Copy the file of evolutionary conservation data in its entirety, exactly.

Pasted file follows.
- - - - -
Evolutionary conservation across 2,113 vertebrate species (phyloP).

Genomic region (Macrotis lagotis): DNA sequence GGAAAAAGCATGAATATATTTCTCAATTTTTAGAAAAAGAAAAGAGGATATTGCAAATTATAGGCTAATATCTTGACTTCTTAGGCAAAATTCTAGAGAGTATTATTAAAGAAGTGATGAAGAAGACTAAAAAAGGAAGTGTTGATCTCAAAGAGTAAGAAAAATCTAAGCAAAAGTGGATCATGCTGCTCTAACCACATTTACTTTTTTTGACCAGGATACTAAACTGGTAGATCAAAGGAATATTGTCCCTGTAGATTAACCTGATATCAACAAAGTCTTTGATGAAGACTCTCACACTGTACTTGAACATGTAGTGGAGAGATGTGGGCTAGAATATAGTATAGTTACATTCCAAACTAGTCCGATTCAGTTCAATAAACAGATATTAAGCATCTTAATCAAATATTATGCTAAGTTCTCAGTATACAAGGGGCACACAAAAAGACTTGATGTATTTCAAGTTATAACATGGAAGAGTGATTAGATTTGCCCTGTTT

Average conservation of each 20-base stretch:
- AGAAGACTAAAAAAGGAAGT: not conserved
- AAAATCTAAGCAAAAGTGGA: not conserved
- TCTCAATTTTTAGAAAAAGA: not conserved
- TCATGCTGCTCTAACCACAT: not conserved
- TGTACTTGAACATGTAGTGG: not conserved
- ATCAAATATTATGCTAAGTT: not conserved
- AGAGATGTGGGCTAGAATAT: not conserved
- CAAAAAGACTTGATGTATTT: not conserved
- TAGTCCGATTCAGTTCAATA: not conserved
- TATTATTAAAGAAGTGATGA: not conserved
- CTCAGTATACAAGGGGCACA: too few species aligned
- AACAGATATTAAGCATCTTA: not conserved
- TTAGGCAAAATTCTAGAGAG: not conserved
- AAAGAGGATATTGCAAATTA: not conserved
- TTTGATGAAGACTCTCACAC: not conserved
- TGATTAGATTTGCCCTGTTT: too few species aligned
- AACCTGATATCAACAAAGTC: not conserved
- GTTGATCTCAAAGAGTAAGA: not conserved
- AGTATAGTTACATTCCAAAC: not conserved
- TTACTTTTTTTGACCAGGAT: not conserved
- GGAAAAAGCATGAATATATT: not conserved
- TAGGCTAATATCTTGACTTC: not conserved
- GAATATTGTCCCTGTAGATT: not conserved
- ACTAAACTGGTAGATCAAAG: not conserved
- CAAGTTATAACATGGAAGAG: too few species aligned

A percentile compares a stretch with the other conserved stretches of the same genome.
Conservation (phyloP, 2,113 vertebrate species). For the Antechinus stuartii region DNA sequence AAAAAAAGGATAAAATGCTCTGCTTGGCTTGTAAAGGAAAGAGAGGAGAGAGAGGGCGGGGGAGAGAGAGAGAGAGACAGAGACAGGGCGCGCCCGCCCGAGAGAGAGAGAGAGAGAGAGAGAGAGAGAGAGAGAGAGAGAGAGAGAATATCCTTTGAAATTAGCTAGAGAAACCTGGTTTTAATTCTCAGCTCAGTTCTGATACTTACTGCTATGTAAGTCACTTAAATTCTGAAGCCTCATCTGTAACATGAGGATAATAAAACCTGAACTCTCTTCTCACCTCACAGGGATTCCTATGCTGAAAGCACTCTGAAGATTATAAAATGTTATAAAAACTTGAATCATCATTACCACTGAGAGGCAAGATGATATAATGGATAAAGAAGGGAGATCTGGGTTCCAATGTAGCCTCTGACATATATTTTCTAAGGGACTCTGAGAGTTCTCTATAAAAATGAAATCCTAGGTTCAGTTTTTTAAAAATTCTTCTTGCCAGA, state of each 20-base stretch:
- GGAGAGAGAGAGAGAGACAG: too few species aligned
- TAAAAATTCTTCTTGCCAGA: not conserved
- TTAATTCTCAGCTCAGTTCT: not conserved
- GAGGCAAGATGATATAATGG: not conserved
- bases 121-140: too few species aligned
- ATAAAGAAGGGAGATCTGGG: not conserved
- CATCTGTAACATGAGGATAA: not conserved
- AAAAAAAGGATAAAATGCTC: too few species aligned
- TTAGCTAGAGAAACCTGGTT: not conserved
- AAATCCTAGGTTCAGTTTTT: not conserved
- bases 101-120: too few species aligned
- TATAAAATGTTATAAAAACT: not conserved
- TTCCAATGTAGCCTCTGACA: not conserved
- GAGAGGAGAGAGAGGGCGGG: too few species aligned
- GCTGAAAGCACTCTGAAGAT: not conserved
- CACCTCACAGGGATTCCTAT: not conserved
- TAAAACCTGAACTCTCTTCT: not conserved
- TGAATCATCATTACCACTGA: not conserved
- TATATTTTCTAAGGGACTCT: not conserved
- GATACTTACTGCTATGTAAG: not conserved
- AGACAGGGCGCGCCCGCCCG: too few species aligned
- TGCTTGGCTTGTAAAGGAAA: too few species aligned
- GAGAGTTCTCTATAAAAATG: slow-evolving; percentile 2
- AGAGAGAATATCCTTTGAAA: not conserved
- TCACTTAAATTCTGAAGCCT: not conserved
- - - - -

Evolutionary conservation across 2,113 vertebrate species (phyloP).

Genomic region (Macrotis lagotis): DNA sequence GGAAAAAGCATGAATATATTTCTCAATTTTTAGAAAAAGAAAAGAGGATATTGCAAATTATAGGCTAATATCTTGACTTCTTAGGCAAAATTCTAGAGAGTATTATTAAAGAAGTGATGAAGAAGACTAAAAAAGGAAGTGTTGATCTCAAAGAGTAAGAAAAATCTAAGCAAAAGTGGATCATGCTGCTCTAACCACATTTACTTTTTTTGACCAGGATACTAAACTGGTAGATCAAAGGAATATTGTCCCTGTAGATTAACCTGATATCAACAAAGTCTTTGATGAAGACTCTCACACTGTACTTGAACATGTAGTGGAGAGATGTGGGCTAGAATATAGTATAGTTACATTCCAAACTAGTCCGATTCAGTTCAATAAACAGATATTAAGCATCTTAATCAAATATTATGCTAAGTTCTCAGTATACAAGGGGCACACAAAAAGACTTGATGTATTTCAAGTTATAACATGGAAGAGTGATTAGATTTGCCCTGTTT

Average conservation of each 20-base stretch:
- AGAAGACTAAAAAAGGAAGT: not conserved
- AAAATCTAAGCAAAAGTGGA: not conserved
- TCTCAATTTTTAGAAAAAGA: not conserved
- TCATGCTGCTCTAACCACAT: not conserved
- TGTACTTGAACATGTAGTGG: not conserved
- ATCAAATATTATGCTAAGTT: not conserved
- AGAGATGTGGGCTAGAATAT: not conserved
- CAAAAAGACTTGATGTATTT: not conserved
- TAGTCCGATTCAGTTCAATA: not conserved
- TATTATTAAAGAAGTGATGA: not conserved
- CTCAGTATACAAGGGGCACA: too few species aligned
- AACAGATATTAAGCATCTTA: not conserved
- TTAGGCAAAATTCTAGAGAG: not conserved
- AAAGAGGATATTGCAAATTA: not conserved
- TTTGATGAAGACTCTCACAC: not conserved
- TGATTAGATTTGCCCTGTTT: too few species aligned
- AACCTGATATCAACAAAGTC: not conserved
- GTTGATCTCAAAGAGTAAGA: not conserved
- AGTATAGTTACATTCCAAAC: not conserved
- TTACTTTTTTTGACCAGGAT: not conserved
- GGAAAAAGCATGAATATATT: not conserved
- TAGGCTAATATCTTGACTTC: not conserved
- GAATATTGTCCCTGTAGATT: not conserved
- ACTAAACTGGTAGATCAAAG: not conserved
- CAAGTTATAACATGGAAGAG: too few species aligned

A percentile compares a stretch with the other conserved stretches of the same genome.
Conservation (phyloP, 2,113 vertebrate species). For the Antechinus stuartii region DNA sequence AAAAAAAGGATAAAATGCTCTGCTTGGCTTGTAAAGGAAAGAGAGGAGAGAGAGGGCGGGGGAGAGAGAGAGAGAGACAGAGACAGGGCGCGCCCGCCCGAGAGAGAGAGAGAGAGAGAGAGAGAGAGAGAGAGAGAGAGAGAGAGAATATCCTTTGAAATTAGCTAGAGAAACCTGGTTTTAATTCTCAGCTCAGTTCTGATACTTACTGCTATGTAAGTCACTTAAATTCTGAAGCCTCATCTGTAACATGAGGATAATAAAACCTGAACTCTCTTCTCACCTCACAGGGATTCCTATGCTGAAAGCACTCTGAAGATTATAAAATGTTATAAAAACTTGAATCATCATTACCACTGAGAGGCAAGATGATATAATGGATAAAGAAGGGAGATCTGGGTTCCAATGTAGCCTCTGACATATATTTTCTAAGGGACTCTGAGAGTTCTCTATAAAAATGAAATCCTAGGTTCAGTTTTTTAAAAATTCTTCTTGCCAGA, state of each 20-base stretch:
- GGAGAGAGAGAGAGAGACAG: too few species aligned
- TAAAAATTCTTCTTGCCAGA: not conserved
- TTAATTCTCAGCTCAGTTCT: not conserved
- GAGGCAAGATGATATAATGG: not conserved
- bases 121-140: too few species aligned
- ATAAAGAAGGGAGATCTGGG: not conserved
- CATCTGTAACATGAGGATAA: not conserved
- AAAAAAAGGATAAAATGCTC: too few species aligned
- TTAGCTAGAGAAACCTGGTT: not conserved
- AAATCCTAGGTTCAGTTTTT: not conserved
- bases 101-120: too few species aligned
- TATAAAATGTTATAAAAACT: not conserved
- TTCCAATGTAGCCTCTGACA: not conserved
- GAGAGGAGAGAGAGGGCGGG: too few species aligned
- GCTGAAAGCACTCTGAAGAT: not conserved
- CACCTCACAGGGATTCCTAT: not conserved
- TAAAACCTGAACTCTCTTCT: not conserved
- TGAATCATCATTACCACTGA: not conserved
- TATATTTTCTAAGGGACTCT: not conserved
- GATACTTACTGCTATGTAAG: not conserved
- AGACAGGGCGCGCCCGCCCG: too few species aligned
- TGCTTGGCTTGTAAAGGAAA: too few species aligned
- GAGAGTTCTCTATAAAAATG: slow-evolving; percentile 2
- AGAGAGAATATCCTTTGAAA: not conserved
- TCACTTAAATTCTGAAGCCT: not conserved